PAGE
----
Christopher Nolan Talks 'Inception' Ending, Batman and "Chasing Reality" in Princeton Grad Speech
"The most important thing about Bruce Wayne — yes, he attended Princeton, but he didn't graduate," he said to roaring applause. "So as of tomorrow, you are all already better than Batman!"
Christopher Nolan shared some respectful, realistic graduation advice at Princeton's commencement ceremony on Monday morning.
"In the great tradition of these speeches, generally someone says something along the lines of 'Chase your dreams,' but I don't want to tell you that because I don't believe that," he told the students at Class Day. "I want you to chase your reality."
"I feel that over time, we started to view reality as the poor cousin to our dreams, in a sense. ... I want to make the case to you that our dreams, our virtual realities, these abstractions that we enjoy and surround ourselves with — they are subsets of reality," he later reflected, apologizing to anyone who hadn't seen Inception. "The way the end of that film worked, Leonardo DiCaprio's character Cobb — he was off with his kids, he was in his own subjective reality. He didn't really care anymore, and that makes a statement: perhaps, all levels of reality are valid. The camera moves over the spinning top just before it appears to be wobbling, it was cut to black."
"I skip out of the back of the theater before people catch me, and there's a very, very strong reaction from the audience: usually a bit of a groan," he joked. "The point is, objectively, it matters to the audience in absolute terms: even though when I'm watching, it's fiction, a sort of virtual reality. But the question of whether that's a dream or whether it's real is the question I've been asked most about any of the films I've made. It matters to people because that's the point about reality. Reality matters."
The director of Interstellar and The Dark Knight trilogy first noted that he met his wife on the first day of college — a remark met with palpable audience sentiment — and though their graduation was bittersweet, they were ready to get out there.
"We felt very much as if we had accumulated this whole wheel of Brie of knowledge!" he joked. "Of course, what I realize is, it's actually Swiss cheese — those gaps in there are the point. They're the important part, because you're going to get out there and fill those gaps you didn't even know you had, and you're going to fill them with experience. Some of it marvelous, some of it terrible. And you're going to learn that way.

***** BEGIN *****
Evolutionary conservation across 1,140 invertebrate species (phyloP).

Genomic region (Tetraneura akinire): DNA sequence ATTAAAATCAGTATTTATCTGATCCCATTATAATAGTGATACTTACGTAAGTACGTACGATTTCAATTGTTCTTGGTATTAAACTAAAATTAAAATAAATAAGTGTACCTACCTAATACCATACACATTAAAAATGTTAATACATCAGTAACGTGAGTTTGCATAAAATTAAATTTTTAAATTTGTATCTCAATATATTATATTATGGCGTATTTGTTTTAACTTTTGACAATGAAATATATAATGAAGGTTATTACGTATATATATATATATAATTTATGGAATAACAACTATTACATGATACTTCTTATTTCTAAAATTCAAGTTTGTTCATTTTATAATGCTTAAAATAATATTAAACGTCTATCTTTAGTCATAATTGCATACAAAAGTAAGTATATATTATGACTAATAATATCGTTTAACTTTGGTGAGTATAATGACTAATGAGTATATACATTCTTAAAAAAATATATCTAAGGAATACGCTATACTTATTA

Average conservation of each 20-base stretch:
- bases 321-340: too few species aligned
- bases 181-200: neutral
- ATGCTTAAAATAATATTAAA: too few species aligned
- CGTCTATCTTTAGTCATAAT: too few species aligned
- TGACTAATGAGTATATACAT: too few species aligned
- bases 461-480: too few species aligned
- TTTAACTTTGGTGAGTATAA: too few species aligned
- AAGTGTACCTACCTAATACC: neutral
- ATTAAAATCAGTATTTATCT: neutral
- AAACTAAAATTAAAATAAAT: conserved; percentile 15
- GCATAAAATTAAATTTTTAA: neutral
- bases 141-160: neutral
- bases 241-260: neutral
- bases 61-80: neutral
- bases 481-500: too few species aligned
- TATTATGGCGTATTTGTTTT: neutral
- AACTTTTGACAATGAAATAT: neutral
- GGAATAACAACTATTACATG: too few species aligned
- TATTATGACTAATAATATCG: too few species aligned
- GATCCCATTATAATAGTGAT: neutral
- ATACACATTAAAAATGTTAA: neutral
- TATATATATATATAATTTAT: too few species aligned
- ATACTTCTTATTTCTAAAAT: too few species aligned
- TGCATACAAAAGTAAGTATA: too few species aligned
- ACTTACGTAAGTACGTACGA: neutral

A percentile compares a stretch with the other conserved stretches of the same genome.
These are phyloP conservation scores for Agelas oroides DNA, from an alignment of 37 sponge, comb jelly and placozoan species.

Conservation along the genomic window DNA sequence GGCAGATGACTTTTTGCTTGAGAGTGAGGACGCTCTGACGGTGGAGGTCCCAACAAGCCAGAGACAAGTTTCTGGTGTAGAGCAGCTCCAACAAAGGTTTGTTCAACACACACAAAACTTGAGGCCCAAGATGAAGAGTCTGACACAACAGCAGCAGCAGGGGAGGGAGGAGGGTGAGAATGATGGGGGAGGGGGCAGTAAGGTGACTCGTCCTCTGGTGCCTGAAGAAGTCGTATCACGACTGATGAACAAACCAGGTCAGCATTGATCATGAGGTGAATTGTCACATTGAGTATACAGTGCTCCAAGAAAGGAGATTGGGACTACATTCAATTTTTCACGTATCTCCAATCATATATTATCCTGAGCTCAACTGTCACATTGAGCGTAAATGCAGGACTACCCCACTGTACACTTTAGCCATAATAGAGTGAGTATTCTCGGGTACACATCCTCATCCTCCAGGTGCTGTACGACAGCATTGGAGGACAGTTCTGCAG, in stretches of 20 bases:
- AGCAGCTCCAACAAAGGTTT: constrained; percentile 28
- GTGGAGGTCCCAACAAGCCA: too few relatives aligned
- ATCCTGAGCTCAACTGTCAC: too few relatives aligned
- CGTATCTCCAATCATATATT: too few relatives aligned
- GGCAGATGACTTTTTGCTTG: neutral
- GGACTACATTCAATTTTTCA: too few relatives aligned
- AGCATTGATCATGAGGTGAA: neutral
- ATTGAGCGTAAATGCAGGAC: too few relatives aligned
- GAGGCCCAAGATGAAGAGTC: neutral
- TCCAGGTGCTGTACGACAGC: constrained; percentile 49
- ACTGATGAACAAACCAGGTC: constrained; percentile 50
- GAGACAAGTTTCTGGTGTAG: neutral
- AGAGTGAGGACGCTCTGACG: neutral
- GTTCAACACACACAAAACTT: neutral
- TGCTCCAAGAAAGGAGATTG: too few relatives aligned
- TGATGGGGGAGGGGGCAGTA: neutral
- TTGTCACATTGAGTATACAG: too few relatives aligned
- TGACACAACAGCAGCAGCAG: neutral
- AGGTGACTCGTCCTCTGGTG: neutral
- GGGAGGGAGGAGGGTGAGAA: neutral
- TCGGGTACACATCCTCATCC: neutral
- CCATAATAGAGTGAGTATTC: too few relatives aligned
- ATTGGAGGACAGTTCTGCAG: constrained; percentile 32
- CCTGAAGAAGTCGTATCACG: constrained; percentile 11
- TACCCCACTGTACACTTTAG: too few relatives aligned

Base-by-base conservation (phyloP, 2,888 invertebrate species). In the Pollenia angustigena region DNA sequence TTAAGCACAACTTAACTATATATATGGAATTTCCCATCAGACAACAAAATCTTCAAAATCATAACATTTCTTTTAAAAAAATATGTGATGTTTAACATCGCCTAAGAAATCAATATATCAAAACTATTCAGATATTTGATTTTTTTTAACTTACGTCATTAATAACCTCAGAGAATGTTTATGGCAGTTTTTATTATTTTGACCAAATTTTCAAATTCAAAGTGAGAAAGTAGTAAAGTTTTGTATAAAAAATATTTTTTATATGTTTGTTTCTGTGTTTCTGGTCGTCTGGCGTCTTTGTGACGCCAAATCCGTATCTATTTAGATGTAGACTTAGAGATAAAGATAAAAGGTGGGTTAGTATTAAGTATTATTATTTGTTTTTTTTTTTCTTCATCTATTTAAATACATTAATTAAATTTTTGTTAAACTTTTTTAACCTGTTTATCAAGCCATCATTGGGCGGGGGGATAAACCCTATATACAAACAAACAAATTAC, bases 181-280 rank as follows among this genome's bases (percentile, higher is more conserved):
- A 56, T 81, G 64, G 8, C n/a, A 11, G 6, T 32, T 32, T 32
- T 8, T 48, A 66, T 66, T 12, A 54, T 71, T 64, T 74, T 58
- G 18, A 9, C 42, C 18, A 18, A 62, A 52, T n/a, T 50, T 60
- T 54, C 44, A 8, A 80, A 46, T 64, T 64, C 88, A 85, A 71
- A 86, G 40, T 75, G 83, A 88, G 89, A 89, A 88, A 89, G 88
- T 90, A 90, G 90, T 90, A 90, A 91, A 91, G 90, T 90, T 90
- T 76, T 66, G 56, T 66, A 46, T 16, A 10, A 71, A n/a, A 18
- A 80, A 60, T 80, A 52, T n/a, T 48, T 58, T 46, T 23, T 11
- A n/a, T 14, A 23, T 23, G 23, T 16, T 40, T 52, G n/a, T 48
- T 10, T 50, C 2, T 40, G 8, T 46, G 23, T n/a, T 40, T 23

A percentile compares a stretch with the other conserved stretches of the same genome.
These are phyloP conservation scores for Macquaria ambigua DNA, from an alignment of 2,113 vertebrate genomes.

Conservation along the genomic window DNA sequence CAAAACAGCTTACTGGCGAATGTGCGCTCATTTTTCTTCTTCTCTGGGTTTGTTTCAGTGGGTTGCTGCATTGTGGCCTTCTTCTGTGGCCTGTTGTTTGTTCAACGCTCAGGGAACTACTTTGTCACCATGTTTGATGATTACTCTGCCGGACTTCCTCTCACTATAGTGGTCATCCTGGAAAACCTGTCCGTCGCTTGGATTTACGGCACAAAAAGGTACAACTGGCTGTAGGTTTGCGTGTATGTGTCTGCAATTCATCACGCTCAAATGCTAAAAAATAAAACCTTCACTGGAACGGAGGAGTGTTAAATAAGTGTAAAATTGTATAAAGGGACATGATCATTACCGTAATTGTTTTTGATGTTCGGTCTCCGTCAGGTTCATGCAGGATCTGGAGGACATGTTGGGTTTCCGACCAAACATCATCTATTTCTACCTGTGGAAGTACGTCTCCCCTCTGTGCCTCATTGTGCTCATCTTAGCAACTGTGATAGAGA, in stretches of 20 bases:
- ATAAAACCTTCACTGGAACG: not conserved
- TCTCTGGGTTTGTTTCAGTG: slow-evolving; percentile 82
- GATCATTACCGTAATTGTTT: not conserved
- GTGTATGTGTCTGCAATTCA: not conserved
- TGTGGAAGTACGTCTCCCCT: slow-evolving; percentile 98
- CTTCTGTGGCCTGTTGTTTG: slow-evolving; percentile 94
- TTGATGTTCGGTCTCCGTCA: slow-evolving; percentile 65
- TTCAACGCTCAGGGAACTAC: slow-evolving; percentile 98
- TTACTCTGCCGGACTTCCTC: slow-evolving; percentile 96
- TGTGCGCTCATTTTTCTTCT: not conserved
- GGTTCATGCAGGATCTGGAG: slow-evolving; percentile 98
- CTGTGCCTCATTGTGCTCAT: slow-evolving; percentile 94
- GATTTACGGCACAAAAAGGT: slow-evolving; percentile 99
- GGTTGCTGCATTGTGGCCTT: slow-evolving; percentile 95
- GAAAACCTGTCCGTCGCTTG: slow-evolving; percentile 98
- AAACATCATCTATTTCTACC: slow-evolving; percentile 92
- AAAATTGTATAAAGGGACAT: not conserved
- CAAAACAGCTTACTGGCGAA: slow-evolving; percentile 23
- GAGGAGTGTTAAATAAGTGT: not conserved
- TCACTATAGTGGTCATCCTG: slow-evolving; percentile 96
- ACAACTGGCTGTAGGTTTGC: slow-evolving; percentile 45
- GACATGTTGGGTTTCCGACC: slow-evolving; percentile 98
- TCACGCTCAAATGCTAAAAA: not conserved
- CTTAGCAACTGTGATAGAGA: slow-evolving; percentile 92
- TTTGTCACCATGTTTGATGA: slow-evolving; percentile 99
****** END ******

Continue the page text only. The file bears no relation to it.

"What you have achieved here will see you through that. You haven't just learned a body of knowledge; you've learned how to learn, you've learned the value of learning," he continued. "Most importantly, some of those gaps will be filled with the most precious thing of all: new thought, new ideas, things that are going to change the world."
Nolan admitted that as a believer in Inception, "the idea that you can plant the seed of an idea that will grow into something more substantial over time — I do feel some responsibility to try and say something to you that will carry forward and might help you in some way." He thought back to the world into which he graduated: "Racism, income inequality, warfare — I could go on but you know this list, and the reason you know it is because it's exactly the same today. What have we been doing for the last twenty years? If I'm gonna give you any advice, I have to take a hard look at my generation and what we've done."
"The truth is, I think we failed to address a lot of the fundamentals — possibly for a good reason. I think we went out into the world believing that if we could connect the world, if we could allow the free exchange of ideas across geographical boundaries, economic boundaries, if we could all talk, these problems would go away. Unfortunately, I think by now, we have to acknowledge that we were wrong, that's not the case. Communication is not everything. So much of the resources — intellectual, financial — of my generation have gone into communications infrastructure and achieved wonderful things, but perhaps not as wonderful as we claim them to be."
"It's an insult to reality," said Nolan of being stuck to screens, rather than looking out the window of the cross-country airplane he took to get there, for example. "I have to acknowledge the irony that I am someone who made a film, half of which is set in the cabin of an airplane where people are dealing with realities within realities, so I've certainly had my part to play in this, perhaps. But when you're flying in an airplane across this incredible country, you're enjoying one of the great modern marvels, you're getting a perspective on America, on our landscape and where we are that no one's ever had before."
"Look at fundamentals — how can we change things, move the ball on this and progress? I don't have to tell you how to do it. I just have to tell you it's your problem now," he challenged them. "It's very important that people are really affected by what you do. I think you have limitless potential."
Nolan closed by clarifying the longstanding debate of Batman's standing at Princeton, thanks to a scene from Batman begins. "The most important thing about Bruce Wayne — yes, he attended Princeton, but he didn't graduate," he said to roaring applause. "So as of tomorrow, you are all already better than Batman!"